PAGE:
Liam is told every day to kneel and say his prayers, because God loves him so much, and as mum says, “For God’s sake can’t you show a little love back?” When something good happens to Liam, his mother says, “Praise Jesus. God is Good!” When something bad happens to Liam, Father Fitzpatrick tells him God has a plan, and though he may not understand it right now, Liam should know that an all loving God is watching out for him and someday the plan will make sense. These are memories of God, implanted one by one, with nary a single actual, direct experience of “Him.” Oh, we’re told to associate experiences to “Him.” That warm sensation you had? Surely it is love of God, burning in your bosom, and not remnants of a burrito, or some chronic health problem. Each time an association is made, another memory is implanted.
Liam’s sister tells him, “I prayed all last week and today we got word that Grandma’s coming out of the hospital! God is great. This is a miracle.” Liam has a hearsay memory implanted about the power of prayer, and yet another indirect “memory” of God doing good things.
Sister Benedict tells Liam he is so fortunate to be born into the faith of the one, true God. He is guaranteed a place in heaven, she tells him, that heathens in foreign lands, unexposed to the Gospel of Jesus shall never have a chance to experience unless they come to Our Lord and Savior and accept him as God.
At soccer Liam plays goalie. A speedy opponent baffles the backfield defense, and before he knows what has happened, BLAM! A rifle shot is headed his way off the foot of the lithe, black-haired boy. Liam dives on instinct… instinct drilled into him over hundreds of hours of repetition; instinct born of memory of practice, muscle memory: a belief that diving will get him to the ball, because it has worked in practice. He deflects the shot at the last possible second, wide right.
Liam rolls, springs to his feet, while looking skyward. He touches his St. Christopher medal and blesses himself with the sign of the cross as he has been taught to do, hundreds of times before, because God is good, and all praise goes to God even on the soccer pitch. He looks at the shooter and trash talks, “God’s on my side, ya feckin’ Paki!”
Tariq cannot believe these worthless kafir are so stupid and bigoted that they can’t tell the difference between a Pakistani and an Afghan. “I’ll be back again, Inshallah! And you’re going to take it then, bitch!”
And so they both go on acting on the implanted, unfalsifiable memories given them by teachers and culture, and religion.
Inevitably, push will come to shove and Liam or Tariq will be asked to choose: Us or them? For us or ag’in us? Moments arise in every one of our lives, forcing us to face situations never previously experienced. All we have to go on are the indoctrinated, pornographic memories planted in us over decades. What should I do, in this situation that appears to ask me to go against my faith? Given no actual experience, I guess I’ll do what I’ve been taught is the best path forward. Turn off my mind. Act on faith. Trust in God’s plan for me… and the dictates of holy men who somehow have pipelines to God and can tell me what God’s will is for me when I can’t do so for myself.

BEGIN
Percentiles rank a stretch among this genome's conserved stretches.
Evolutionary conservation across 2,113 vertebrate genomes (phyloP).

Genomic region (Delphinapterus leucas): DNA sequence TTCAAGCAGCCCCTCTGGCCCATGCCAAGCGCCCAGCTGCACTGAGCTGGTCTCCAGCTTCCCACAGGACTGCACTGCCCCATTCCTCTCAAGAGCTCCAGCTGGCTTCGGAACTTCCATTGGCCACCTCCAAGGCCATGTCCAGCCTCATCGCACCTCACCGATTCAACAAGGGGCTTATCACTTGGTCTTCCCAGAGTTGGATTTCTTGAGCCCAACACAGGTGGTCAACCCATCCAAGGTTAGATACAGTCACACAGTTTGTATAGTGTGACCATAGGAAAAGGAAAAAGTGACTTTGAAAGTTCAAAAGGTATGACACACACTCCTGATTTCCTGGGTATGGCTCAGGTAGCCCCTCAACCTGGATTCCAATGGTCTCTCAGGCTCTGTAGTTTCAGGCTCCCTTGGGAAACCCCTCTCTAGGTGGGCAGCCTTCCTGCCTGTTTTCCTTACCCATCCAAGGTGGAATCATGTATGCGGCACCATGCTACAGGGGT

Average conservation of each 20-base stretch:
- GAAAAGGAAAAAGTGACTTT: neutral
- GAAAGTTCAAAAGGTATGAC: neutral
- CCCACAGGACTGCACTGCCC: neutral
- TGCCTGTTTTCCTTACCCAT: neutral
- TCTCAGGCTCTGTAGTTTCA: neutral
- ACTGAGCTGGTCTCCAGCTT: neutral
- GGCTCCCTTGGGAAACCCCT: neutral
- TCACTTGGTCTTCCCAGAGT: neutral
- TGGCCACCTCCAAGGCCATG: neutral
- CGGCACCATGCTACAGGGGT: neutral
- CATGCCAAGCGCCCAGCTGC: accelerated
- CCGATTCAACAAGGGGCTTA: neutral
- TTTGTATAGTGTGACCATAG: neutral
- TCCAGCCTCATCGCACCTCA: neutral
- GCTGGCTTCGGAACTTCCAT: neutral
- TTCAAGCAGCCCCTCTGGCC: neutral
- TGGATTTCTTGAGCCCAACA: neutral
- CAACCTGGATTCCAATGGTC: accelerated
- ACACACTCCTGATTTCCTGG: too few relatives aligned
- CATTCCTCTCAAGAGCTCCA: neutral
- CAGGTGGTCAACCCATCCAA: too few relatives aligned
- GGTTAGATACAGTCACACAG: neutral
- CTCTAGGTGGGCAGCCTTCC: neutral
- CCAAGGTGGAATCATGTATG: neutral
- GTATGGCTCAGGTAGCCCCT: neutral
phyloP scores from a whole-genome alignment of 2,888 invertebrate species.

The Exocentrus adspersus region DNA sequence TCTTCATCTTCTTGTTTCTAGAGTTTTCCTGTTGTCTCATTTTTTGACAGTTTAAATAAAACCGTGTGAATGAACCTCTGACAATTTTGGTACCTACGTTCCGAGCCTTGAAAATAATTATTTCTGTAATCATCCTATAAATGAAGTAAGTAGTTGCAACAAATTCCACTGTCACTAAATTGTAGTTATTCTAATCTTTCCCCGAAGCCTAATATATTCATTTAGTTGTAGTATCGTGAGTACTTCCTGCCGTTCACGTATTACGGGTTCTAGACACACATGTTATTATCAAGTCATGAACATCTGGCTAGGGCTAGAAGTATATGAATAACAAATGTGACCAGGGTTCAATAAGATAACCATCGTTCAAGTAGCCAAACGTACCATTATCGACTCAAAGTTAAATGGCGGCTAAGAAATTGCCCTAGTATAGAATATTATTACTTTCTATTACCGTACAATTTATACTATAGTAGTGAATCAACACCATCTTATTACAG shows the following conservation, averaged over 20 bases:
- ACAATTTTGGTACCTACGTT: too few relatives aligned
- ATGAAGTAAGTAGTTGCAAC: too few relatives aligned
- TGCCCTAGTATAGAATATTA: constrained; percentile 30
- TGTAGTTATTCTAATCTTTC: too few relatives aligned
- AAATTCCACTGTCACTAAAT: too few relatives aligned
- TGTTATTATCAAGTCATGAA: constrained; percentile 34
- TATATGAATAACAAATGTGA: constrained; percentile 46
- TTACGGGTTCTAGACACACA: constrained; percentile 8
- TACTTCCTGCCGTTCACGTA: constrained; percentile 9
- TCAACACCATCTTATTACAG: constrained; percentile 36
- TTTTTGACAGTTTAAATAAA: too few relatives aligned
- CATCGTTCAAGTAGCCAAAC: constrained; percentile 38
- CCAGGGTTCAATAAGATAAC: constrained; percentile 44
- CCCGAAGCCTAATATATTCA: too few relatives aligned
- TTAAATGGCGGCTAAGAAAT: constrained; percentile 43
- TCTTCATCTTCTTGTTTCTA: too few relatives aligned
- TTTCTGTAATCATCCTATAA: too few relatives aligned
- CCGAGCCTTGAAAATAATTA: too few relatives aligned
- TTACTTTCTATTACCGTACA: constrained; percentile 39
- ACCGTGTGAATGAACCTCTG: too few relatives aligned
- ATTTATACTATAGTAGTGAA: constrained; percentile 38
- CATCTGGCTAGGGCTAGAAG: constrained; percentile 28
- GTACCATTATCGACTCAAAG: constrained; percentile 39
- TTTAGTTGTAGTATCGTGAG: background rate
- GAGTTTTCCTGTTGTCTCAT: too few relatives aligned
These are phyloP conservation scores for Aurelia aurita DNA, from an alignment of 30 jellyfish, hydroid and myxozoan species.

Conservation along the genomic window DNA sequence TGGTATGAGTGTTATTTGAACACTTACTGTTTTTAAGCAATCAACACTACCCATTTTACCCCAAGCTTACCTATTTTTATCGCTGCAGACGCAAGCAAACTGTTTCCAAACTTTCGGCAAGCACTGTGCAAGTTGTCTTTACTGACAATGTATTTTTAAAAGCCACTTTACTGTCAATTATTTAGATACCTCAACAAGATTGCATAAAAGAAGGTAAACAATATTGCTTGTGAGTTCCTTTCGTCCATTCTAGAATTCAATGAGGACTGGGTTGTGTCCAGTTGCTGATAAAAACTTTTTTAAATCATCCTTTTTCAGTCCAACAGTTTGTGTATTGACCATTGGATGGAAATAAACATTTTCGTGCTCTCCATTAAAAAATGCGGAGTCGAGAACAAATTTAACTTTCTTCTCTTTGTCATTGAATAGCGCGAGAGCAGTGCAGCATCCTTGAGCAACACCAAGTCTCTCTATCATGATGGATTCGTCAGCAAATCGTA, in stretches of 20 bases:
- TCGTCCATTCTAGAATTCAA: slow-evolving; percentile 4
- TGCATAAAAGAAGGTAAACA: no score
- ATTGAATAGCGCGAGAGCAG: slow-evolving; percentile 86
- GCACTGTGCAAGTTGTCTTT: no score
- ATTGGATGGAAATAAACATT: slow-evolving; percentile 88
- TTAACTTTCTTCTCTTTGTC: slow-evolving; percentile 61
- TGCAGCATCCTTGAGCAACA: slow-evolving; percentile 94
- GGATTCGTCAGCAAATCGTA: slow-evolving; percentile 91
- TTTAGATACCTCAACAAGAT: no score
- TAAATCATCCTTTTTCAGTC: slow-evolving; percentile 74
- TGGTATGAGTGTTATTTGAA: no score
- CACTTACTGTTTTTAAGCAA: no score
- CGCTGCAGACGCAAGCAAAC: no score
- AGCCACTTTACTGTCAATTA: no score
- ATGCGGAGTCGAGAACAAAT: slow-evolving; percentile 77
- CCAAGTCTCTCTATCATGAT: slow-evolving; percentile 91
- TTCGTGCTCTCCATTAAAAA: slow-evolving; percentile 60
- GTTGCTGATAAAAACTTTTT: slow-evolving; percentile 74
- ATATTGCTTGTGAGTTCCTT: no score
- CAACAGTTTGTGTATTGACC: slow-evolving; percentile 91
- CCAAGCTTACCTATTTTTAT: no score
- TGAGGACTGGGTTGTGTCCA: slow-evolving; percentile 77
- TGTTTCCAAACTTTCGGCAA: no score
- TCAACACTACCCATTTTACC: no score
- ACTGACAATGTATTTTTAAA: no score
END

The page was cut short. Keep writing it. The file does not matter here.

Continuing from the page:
Some memories are demonstrably false, refuted through clear evidence, and perhaps easily abandoned in favor of more true and consistent experience. Others never face the test, and even when they do the choice to abandon a specific memory/belief is difficult because it has somehow become a part me and my very identity. Choosing the opposite of what you have been taught is a bold move. Do you have time or desire to rebuild the foundations, once certain keystone memories have disintegrated, exposed for what they are (Implanted indoctrination designed to guide you to a specific, tribal action: stay with your people.)
We need to be able to challenge our memories, and when required, abandon them. A single bad experience with electricity must not lead me to avoiding it in all forms the rest of my life. That’s the easy one. How do we challenge and abandon beliefs woven much more deeply into our psyche by decades of indoctrination and/or genetic memory?
We can do it. Even though our eyes tell us to see certain things, we have figured out how to identify optical illusions and not believe them as true. But because the illusion is so deeply hard-wired into us, we have to teach each generation how to disbelieve this and other deeply held convictions, or face the consequences of being manipulated by them like our ancestors.
Only one thing can change a belief, once implanted as a memory. Dissonance. Contrary experience. What can possibly serve as counter evidence to an unproven, unexperienceable memory of God or the afterlife? The choice to challenge or abandon those memories becomes painfully binary. All in, or all out.
Alternatively, we could do the teaching work of preventing false, unjustified, unsupported, untestable memories from being implanted in the first place. It is a different form of indoctrination, but one less pornographic in its explanations of things unseen and unexperienced.